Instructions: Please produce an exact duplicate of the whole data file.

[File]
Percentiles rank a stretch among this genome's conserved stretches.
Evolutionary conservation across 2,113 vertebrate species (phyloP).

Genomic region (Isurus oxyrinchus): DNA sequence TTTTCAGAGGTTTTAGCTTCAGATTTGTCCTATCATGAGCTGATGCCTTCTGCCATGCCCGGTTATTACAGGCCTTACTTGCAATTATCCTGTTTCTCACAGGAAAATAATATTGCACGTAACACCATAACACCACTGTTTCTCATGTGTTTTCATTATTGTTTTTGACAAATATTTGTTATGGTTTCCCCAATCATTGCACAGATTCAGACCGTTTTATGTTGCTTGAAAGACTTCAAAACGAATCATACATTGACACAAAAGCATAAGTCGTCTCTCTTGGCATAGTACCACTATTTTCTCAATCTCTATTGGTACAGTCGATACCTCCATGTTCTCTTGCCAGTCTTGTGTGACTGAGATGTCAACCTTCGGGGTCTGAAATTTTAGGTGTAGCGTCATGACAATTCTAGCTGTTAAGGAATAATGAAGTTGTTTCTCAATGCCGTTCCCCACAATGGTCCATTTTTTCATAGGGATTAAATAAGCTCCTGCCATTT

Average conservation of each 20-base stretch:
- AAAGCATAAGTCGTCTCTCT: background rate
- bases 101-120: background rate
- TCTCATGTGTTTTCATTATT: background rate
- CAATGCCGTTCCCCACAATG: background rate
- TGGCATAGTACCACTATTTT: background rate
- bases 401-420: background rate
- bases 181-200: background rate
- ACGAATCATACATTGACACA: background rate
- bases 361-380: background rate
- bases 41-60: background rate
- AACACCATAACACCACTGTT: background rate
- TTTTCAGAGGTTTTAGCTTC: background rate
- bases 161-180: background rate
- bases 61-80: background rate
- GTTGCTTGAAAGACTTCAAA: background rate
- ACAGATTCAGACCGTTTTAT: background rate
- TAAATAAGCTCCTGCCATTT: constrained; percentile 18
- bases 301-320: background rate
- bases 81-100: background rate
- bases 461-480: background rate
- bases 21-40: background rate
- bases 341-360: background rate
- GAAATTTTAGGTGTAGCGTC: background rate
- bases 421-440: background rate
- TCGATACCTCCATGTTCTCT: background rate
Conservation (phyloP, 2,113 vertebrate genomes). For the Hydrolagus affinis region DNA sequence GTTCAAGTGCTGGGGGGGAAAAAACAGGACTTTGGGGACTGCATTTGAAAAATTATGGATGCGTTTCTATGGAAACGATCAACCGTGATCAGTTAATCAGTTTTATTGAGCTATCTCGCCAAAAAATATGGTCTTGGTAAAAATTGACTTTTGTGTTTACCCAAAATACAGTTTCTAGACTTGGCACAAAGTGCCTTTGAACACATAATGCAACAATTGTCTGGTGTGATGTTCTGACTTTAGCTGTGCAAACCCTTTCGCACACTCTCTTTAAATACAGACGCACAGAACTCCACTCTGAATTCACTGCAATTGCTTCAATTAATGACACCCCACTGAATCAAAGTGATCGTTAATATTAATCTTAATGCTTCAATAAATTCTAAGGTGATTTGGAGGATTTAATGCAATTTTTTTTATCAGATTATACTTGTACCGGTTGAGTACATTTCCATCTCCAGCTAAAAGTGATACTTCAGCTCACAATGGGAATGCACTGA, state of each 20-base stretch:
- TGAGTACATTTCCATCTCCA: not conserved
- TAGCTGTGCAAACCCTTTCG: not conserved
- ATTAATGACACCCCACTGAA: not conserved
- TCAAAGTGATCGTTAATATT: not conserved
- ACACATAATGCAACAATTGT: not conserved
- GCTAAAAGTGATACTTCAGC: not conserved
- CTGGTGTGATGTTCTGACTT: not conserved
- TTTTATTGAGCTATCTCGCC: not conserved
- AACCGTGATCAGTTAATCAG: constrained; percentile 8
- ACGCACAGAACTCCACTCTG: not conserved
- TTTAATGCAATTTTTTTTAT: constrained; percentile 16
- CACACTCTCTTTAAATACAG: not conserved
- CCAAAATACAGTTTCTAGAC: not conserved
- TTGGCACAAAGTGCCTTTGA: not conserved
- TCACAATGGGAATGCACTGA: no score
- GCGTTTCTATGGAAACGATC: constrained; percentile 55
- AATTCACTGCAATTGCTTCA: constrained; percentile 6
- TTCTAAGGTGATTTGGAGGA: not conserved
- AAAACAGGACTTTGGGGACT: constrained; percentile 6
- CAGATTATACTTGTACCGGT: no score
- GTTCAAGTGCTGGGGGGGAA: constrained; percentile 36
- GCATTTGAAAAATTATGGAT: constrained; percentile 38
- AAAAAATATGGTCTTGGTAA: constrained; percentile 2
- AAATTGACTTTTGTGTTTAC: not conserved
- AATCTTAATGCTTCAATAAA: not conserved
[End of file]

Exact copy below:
Percentiles rank a stretch among this genome's conserved stretches.
Evolutionary conservation across 2,113 vertebrate species (phyloP).

Genomic region (Isurus oxyrinchus): DNA sequence TTTTCAGAGGTTTTAGCTTCAGATTTGTCCTATCATGAGCTGATGCCTTCTGCCATGCCCGGTTATTACAGGCCTTACTTGCAATTATCCTGTTTCTCACAGGAAAATAATATTGCACGTAACACCATAACACCACTGTTTCTCATGTGTTTTCATTATTGTTTTTGACAAATATTTGTTATGGTTTCCCCAATCATTGCACAGATTCAGACCGTTTTATGTTGCTTGAAAGACTTCAAAACGAATCATACATTGACACAAAAGCATAAGTCGTCTCTCTTGGCATAGTACCACTATTTTCTCAATCTCTATTGGTACAGTCGATACCTCCATGTTCTCTTGCCAGTCTTGTGTGACTGAGATGTCAACCTTCGGGGTCTGAAATTTTAGGTGTAGCGTCATGACAATTCTAGCTGTTAAGGAATAATGAAGTTGTTTCTCAATGCCGTTCCCCACAATGGTCCATTTTTTCATAGGGATTAAATAAGCTCCTGCCATTT

Average conservation of each 20-base stretch:
- AAAGCATAAGTCGTCTCTCT: background rate
- bases 101-120: background rate
- TCTCATGTGTTTTCATTATT: background rate
- CAATGCCGTTCCCCACAATG: background rate
- TGGCATAGTACCACTATTTT: background rate
- bases 401-420: background rate
- bases 181-200: background rate
- ACGAATCATACATTGACACA: background rate
- bases 361-380: background rate
- bases 41-60: background rate
- AACACCATAACACCACTGTT: background rate
- TTTTCAGAGGTTTTAGCTTC: background rate
- bases 161-180: background rate
- bases 61-80: background rate
- GTTGCTTGAAAGACTTCAAA: background rate
- ACAGATTCAGACCGTTTTAT: background rate
- TAAATAAGCTCCTGCCATTT: constrained; percentile 18
- bases 301-320: background rate
- bases 81-100: background rate
- bases 461-480: background rate
- bases 21-40: background rate
- bases 341-360: background rate
- GAAATTTTAGGTGTAGCGTC: background rate
- bases 421-440: background rate
- TCGATACCTCCATGTTCTCT: background rate
Conservation (phyloP, 2,113 vertebrate genomes). For the Hydrolagus affinis region DNA sequence GTTCAAGTGCTGGGGGGGAAAAAACAGGACTTTGGGGACTGCATTTGAAAAATTATGGATGCGTTTCTATGGAAACGATCAACCGTGATCAGTTAATCAGTTTTATTGAGCTATCTCGCCAAAAAATATGGTCTTGGTAAAAATTGACTTTTGTGTTTACCCAAAATACAGTTTCTAGACTTGGCACAAAGTGCCTTTGAACACATAATGCAACAATTGTCTGGTGTGATGTTCTGACTTTAGCTGTGCAAACCCTTTCGCACACTCTCTTTAAATACAGACGCACAGAACTCCACTCTGAATTCACTGCAATTGCTTCAATTAATGACACCCCACTGAATCAAAGTGATCGTTAATATTAATCTTAATGCTTCAATAAATTCTAAGGTGATTTGGAGGATTTAATGCAATTTTTTTTATCAGATTATACTTGTACCGGTTGAGTACATTTCCATCTCCAGCTAAAAGTGATACTTCAGCTCACAATGGGAATGCACTGA, state of each 20-base stretch:
- TGAGTACATTTCCATCTCCA: not conserved
- TAGCTGTGCAAACCCTTTCG: not conserved
- ATTAATGACACCCCACTGAA: not conserved
- TCAAAGTGATCGTTAATATT: not conserved
- ACACATAATGCAACAATTGT: not conserved
- GCTAAAAGTGATACTTCAGC: not conserved
- CTGGTGTGATGTTCTGACTT: not conserved
- TTTTATTGAGCTATCTCGCC: not conserved
- AACCGTGATCAGTTAATCAG: constrained; percentile 8
- ACGCACAGAACTCCACTCTG: not conserved
- TTTAATGCAATTTTTTTTAT: constrained; percentile 16
- CACACTCTCTTTAAATACAG: not conserved
- CCAAAATACAGTTTCTAGAC: not conserved
- TTGGCACAAAGTGCCTTTGA: not conserved
- TCACAATGGGAATGCACTGA: no score
- GCGTTTCTATGGAAACGATC: constrained; percentile 55
- AATTCACTGCAATTGCTTCA: constrained; percentile 6
- TTCTAAGGTGATTTGGAGGA: not conserved
- AAAACAGGACTTTGGGGACT: constrained; percentile 6
- CAGATTATACTTGTACCGGT: no score
- GTTCAAGTGCTGGGGGGGAA: constrained; percentile 36
- GCATTTGAAAAATTATGGAT: constrained; percentile 38
- AAAAAATATGGTCTTGGTAA: constrained; percentile 2
- AAATTGACTTTTGTGTTTAC: not conserved
- AATCTTAATGCTTCAATAAA: not conserved